Fashion magazines have come in for a lot of criticism. People are critical of the illusionary effect of Photoshop to carve away waists, arm flab and create blemish free darlings with thigh gaps and extra white teeth. Are young women and men suffering trying to live up to these ideals that owe more to computer programming than healthy eating?
As someone with three nieces, I have posted more than one video on their Facebook pages showing how cover girls are created – make up, lighting and computer magic. I tell them weight is about health not about the ability to squeeze into skin tight jeans that will only lead to cystitis. (No they have yet to defriend me)
Despite the need for us all to be media savvy, there can be no doubt that at the same time we are fascinated by what we see. Fashion magazines still sell because though few may enter that world some say there is an evolutionary need to seek out beauty, appreciate creativity and basically people watch. At one point in our history, a symmetrical face free from blemishes indicated good genetic stock and those who knew how to create things led us from the cave to double glazed homes. We also needed to evaluate people quickly to see if they were friend, foe or competition. This may seem a leap in thinking, but if so explain to me Kim Kardashian?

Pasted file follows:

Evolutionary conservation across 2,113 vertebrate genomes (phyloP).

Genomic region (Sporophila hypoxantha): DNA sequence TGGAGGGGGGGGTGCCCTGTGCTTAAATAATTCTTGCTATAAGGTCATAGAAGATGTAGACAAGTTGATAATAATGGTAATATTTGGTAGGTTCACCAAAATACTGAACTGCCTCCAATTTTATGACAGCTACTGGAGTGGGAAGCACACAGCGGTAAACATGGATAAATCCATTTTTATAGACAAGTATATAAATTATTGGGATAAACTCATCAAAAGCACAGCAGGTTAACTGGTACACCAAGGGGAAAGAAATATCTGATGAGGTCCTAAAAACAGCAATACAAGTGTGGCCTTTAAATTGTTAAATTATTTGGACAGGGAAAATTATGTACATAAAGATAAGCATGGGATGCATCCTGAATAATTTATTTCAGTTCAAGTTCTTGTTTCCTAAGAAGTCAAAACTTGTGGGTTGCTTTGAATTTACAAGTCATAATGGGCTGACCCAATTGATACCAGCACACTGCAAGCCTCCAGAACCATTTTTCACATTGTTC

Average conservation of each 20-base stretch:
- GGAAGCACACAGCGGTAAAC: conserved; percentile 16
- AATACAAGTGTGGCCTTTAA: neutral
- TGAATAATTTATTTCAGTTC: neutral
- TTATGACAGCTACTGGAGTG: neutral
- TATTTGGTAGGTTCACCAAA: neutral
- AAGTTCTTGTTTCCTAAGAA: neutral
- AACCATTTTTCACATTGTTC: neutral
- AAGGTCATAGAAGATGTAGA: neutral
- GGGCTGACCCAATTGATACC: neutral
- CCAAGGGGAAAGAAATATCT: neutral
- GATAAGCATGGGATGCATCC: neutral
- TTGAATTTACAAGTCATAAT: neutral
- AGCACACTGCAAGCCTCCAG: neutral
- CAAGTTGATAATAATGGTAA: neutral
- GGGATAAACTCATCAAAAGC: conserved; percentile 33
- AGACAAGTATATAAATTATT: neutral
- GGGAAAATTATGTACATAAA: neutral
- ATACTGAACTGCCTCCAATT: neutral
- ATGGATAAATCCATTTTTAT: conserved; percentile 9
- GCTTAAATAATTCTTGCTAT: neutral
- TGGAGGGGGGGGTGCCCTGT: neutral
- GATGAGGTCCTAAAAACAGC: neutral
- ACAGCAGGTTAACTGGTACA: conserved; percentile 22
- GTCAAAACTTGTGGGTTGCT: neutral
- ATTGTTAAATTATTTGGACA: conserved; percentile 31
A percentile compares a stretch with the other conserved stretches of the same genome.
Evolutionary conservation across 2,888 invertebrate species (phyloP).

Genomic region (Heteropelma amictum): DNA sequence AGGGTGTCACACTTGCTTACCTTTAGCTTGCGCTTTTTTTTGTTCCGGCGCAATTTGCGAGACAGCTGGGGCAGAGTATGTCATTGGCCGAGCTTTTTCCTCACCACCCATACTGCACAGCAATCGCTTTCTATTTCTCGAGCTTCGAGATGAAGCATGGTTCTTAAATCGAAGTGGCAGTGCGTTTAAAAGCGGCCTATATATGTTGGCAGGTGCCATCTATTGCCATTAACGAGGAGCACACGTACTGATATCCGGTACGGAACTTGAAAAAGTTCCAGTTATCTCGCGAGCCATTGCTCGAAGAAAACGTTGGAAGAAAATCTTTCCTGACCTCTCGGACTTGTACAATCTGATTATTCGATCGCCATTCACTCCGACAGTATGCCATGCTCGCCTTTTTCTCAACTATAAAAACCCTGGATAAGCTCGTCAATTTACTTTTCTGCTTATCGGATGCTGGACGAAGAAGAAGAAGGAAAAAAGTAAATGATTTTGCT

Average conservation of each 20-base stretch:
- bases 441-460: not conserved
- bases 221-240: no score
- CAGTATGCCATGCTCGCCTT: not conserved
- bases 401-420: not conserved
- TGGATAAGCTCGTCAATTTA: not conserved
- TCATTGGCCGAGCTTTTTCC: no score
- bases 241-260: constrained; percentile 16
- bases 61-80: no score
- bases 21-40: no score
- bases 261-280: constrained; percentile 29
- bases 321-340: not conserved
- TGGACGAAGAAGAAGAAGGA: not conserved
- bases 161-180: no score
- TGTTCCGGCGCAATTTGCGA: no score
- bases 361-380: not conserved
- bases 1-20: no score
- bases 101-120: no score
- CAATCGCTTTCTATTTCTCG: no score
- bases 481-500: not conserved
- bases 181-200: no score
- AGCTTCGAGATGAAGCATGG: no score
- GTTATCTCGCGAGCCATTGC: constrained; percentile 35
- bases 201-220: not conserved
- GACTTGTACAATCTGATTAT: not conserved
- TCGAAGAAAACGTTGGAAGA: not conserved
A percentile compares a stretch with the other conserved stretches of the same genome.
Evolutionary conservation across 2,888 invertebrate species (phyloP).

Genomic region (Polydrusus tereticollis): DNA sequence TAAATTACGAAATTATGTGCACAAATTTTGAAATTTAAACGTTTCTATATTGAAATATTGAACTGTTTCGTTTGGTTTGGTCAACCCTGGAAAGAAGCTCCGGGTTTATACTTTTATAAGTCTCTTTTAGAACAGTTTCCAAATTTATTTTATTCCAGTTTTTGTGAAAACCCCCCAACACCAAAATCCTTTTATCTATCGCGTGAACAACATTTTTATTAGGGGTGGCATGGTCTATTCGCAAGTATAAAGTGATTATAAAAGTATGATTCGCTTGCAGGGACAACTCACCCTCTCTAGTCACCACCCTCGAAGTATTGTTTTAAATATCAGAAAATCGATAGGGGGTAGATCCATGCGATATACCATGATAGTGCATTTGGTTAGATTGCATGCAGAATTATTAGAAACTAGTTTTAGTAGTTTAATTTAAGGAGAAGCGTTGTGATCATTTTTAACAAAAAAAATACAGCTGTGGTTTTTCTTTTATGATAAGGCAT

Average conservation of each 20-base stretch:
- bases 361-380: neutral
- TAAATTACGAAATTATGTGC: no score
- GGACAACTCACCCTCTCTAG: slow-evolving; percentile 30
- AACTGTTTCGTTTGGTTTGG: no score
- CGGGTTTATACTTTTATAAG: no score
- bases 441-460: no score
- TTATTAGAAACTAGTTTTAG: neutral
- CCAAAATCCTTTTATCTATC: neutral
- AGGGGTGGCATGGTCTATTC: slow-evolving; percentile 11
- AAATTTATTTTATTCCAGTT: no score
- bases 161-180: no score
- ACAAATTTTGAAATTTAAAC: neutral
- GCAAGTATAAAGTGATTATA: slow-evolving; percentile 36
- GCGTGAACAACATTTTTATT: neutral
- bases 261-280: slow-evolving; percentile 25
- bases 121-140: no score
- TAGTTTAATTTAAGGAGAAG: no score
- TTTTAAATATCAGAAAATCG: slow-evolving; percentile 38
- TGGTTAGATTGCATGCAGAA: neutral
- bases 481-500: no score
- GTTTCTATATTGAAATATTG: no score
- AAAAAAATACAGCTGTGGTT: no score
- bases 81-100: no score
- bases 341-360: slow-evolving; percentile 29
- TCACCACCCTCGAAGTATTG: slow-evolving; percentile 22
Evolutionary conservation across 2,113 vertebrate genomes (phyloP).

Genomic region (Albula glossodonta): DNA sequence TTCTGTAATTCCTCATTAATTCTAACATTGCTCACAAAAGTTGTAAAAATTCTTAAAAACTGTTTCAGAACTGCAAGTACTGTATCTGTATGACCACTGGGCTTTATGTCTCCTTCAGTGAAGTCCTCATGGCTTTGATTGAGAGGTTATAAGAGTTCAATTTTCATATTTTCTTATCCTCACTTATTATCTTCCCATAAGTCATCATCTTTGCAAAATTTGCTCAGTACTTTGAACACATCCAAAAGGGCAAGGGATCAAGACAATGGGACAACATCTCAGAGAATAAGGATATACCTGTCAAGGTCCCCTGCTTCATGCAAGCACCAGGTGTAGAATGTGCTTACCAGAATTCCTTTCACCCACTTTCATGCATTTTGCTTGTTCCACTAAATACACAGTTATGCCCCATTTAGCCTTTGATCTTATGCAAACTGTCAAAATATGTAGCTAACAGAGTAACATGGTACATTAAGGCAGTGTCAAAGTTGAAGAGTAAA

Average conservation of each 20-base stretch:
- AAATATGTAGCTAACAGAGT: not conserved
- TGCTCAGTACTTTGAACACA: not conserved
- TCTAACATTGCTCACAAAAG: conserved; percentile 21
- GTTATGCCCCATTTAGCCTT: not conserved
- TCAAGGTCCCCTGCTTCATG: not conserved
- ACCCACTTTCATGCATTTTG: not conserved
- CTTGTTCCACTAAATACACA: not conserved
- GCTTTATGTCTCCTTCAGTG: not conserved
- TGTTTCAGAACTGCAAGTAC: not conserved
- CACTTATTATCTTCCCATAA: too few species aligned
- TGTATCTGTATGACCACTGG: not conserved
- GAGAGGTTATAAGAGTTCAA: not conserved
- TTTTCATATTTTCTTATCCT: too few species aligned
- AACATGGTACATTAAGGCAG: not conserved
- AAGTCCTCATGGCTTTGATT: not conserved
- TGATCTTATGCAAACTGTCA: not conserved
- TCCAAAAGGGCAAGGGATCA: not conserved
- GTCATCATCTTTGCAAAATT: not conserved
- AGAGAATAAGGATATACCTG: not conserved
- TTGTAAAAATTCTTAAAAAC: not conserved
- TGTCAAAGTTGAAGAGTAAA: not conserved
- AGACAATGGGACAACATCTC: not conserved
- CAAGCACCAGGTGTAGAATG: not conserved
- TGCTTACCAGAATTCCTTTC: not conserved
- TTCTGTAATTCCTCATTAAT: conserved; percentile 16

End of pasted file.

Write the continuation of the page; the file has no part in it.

Whatever your opinion of fashion magazines the library does have access to them in both print and digital format with Zinio for Libraries and PressDisplay. With Zinio you can read Vogue, Elle and Harper’s Bazaar for free – at the same time as the print comes out. When you do, just remember – beauty is fascinating, but fleeting.
Fash mags in our collection
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